Is There a Gold Bubble?

Gold hit yet another record high today, closing at $1,298 per ounce. As the economy continues to look gloomy, central banks print more money, and uncertainty clouds the future, buying gold seems like a pretty good idea. It's also up around 75% over the past three years, which breaks down to about a 25% annual return over that time. Usually, when an asset's price rises like that, it's the sure sign of a bubble. Is that the case with gold?

This question has a lot to do with government policy. If inflation goes crazy, then the gold prices are justified. Inflation has risen by less than 5% over the past three years, which doesn't nearly justify the 75% rise in gold prices. But if you look back further, 30 years, then you find that inflation has risen by 162%, which is actually more than the 107% increase in the price of gold over that period. Money supply has also grown very aggressively over that time period. M2* has increased from $1.56 trillion in August 1980 to $8.66 billion in August 2010. That's a 454% increase.

The question, really, is whether gold should be tracking the dollar and/or money supply at all. At the end of the day it's just a precious metal that's only worth what people are willing to pay for it. And you can be almost guaranteed that eventually some investors will leave gold and move to equities and other investment alternatives when the economy returns to normal. So the decline in demand on the investor side will have to be made up somewhere else to keep the price steady or rising.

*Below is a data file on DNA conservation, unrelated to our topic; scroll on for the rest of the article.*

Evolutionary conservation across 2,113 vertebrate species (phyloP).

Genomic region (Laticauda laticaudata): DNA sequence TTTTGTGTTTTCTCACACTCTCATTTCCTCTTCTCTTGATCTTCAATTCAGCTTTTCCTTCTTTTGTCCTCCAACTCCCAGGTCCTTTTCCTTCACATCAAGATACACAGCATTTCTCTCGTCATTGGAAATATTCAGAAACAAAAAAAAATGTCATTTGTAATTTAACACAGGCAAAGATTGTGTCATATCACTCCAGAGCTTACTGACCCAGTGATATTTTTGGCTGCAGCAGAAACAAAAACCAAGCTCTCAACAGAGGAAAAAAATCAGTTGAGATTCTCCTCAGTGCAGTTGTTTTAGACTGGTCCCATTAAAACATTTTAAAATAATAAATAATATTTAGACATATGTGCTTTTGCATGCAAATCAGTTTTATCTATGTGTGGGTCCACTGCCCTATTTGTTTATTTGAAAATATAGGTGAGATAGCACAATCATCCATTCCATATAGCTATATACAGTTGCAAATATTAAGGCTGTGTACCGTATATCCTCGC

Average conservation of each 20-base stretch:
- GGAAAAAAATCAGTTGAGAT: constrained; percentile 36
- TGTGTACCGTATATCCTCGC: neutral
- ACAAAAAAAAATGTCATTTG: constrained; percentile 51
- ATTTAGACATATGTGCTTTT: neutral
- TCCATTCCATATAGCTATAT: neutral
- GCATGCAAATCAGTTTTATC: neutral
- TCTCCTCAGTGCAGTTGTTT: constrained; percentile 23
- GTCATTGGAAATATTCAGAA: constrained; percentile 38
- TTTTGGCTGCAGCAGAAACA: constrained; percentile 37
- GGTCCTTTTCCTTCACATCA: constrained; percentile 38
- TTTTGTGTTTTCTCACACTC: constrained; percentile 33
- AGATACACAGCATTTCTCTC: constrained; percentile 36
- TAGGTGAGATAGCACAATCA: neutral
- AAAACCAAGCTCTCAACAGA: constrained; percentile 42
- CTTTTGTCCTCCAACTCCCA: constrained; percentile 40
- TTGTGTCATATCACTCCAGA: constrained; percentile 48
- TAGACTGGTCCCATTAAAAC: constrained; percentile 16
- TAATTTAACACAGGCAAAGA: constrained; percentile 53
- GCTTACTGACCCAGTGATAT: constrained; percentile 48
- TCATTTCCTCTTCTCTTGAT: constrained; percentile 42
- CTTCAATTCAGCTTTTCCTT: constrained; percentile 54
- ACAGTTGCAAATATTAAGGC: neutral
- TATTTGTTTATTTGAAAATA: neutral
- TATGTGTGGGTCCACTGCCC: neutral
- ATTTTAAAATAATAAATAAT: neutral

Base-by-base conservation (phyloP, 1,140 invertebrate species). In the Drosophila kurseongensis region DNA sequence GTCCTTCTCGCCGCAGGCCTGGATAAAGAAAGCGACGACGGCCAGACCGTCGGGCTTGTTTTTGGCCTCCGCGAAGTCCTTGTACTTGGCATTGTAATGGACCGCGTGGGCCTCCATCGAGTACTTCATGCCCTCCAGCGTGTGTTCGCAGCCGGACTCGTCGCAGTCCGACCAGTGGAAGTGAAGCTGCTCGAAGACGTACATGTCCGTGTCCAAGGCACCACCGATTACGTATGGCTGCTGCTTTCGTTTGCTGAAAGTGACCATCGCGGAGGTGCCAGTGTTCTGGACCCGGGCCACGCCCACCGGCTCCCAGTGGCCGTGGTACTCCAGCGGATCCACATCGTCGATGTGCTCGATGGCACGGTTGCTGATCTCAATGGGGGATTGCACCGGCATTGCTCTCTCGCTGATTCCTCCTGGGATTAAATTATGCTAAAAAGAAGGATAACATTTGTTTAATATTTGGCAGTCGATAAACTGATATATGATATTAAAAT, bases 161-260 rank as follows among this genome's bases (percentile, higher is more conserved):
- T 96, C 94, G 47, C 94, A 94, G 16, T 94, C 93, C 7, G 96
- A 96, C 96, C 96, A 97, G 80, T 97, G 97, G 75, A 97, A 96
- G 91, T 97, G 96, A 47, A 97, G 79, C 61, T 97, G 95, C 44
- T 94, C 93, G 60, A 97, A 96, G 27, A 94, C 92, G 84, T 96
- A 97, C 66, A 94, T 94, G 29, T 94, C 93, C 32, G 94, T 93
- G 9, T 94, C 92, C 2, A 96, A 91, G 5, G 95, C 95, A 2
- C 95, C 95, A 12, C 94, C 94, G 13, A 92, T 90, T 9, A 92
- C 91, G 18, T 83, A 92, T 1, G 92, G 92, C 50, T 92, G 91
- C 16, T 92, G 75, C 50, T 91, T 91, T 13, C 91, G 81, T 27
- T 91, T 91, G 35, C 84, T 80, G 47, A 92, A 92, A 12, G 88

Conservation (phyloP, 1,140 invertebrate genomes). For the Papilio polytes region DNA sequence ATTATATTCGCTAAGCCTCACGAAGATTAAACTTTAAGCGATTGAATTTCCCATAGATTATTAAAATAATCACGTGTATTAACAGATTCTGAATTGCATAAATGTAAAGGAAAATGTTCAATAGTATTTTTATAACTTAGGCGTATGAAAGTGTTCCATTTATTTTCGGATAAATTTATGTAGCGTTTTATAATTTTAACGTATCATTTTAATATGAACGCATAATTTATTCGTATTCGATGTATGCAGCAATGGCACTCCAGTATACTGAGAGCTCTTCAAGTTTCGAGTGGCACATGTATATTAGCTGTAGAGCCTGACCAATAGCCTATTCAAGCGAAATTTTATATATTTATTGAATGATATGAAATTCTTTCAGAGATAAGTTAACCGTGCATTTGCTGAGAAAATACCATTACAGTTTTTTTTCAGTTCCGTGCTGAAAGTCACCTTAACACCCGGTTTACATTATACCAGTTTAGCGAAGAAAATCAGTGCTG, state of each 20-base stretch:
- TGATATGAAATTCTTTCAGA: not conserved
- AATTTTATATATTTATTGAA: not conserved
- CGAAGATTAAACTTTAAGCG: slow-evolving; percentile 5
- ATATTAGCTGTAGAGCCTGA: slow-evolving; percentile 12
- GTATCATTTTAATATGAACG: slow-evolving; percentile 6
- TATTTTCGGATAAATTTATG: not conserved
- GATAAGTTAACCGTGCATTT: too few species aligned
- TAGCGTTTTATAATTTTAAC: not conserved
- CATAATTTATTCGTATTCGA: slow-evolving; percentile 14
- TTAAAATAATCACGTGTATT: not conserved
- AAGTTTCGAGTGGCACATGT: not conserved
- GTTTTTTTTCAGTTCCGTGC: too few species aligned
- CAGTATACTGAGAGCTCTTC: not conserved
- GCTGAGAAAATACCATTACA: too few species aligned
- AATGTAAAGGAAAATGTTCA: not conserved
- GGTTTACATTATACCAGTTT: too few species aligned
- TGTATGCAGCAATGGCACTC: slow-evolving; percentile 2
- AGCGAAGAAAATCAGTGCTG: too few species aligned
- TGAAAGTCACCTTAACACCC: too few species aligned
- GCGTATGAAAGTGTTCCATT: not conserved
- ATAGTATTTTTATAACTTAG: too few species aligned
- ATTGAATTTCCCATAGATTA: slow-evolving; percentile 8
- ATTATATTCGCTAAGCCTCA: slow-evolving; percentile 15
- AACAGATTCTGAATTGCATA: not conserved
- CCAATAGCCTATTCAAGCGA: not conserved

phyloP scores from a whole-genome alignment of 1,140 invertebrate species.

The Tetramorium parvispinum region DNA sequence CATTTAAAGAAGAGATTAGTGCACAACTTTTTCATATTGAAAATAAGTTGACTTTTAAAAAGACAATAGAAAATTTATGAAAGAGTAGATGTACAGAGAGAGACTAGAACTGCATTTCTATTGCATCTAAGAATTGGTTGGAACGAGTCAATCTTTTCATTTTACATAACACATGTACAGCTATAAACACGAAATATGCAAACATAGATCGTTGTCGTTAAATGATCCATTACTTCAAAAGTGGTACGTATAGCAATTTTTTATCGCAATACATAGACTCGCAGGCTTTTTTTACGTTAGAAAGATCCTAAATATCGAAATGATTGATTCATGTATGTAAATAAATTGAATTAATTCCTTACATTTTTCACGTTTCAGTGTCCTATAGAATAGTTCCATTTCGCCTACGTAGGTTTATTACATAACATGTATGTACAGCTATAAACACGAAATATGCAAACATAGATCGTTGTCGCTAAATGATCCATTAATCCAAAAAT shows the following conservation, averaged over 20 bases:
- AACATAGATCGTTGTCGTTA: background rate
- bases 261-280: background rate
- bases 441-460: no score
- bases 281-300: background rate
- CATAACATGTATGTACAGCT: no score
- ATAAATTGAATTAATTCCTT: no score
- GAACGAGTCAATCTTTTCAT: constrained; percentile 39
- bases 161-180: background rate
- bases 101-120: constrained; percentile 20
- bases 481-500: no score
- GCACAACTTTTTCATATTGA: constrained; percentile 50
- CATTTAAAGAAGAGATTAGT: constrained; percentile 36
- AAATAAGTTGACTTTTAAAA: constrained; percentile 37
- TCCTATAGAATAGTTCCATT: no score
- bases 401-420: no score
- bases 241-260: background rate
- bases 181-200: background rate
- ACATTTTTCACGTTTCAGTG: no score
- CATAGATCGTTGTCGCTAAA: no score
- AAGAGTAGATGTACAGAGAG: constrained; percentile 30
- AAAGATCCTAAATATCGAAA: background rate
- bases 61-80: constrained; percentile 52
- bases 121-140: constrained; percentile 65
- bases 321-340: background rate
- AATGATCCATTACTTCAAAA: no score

So are we in a gold bubble? If investors continue to be wary of currency, inflation picks up, and the desire to hold gold persists indefinitely, then maybe not. But if investors start favoring productive assets again, then the price may fall. It's just really hard to believe that there isn't some irrational exuberance in an asset that's experienced the sort of return gold has over the past few years. 

* M2 is a measure of money supply consisting of currency, traveler's checks, demand deposits, other checkable deposits, retail money market mutual funds, savings, and small time deposits.

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Daniel Indiviglio was an associate editor at The Atlantic from 2009 through 2011. He is now the Washington, D.C.-based columnist for Reuters Breakingviews. He is also a 2011 Robert Novak Journalism Fellow through the Phillips Foundation. More

Indiviglio has also written for Forbes. Prior to becoming a journalist, he spent several years working as an investment banker and a consultant.

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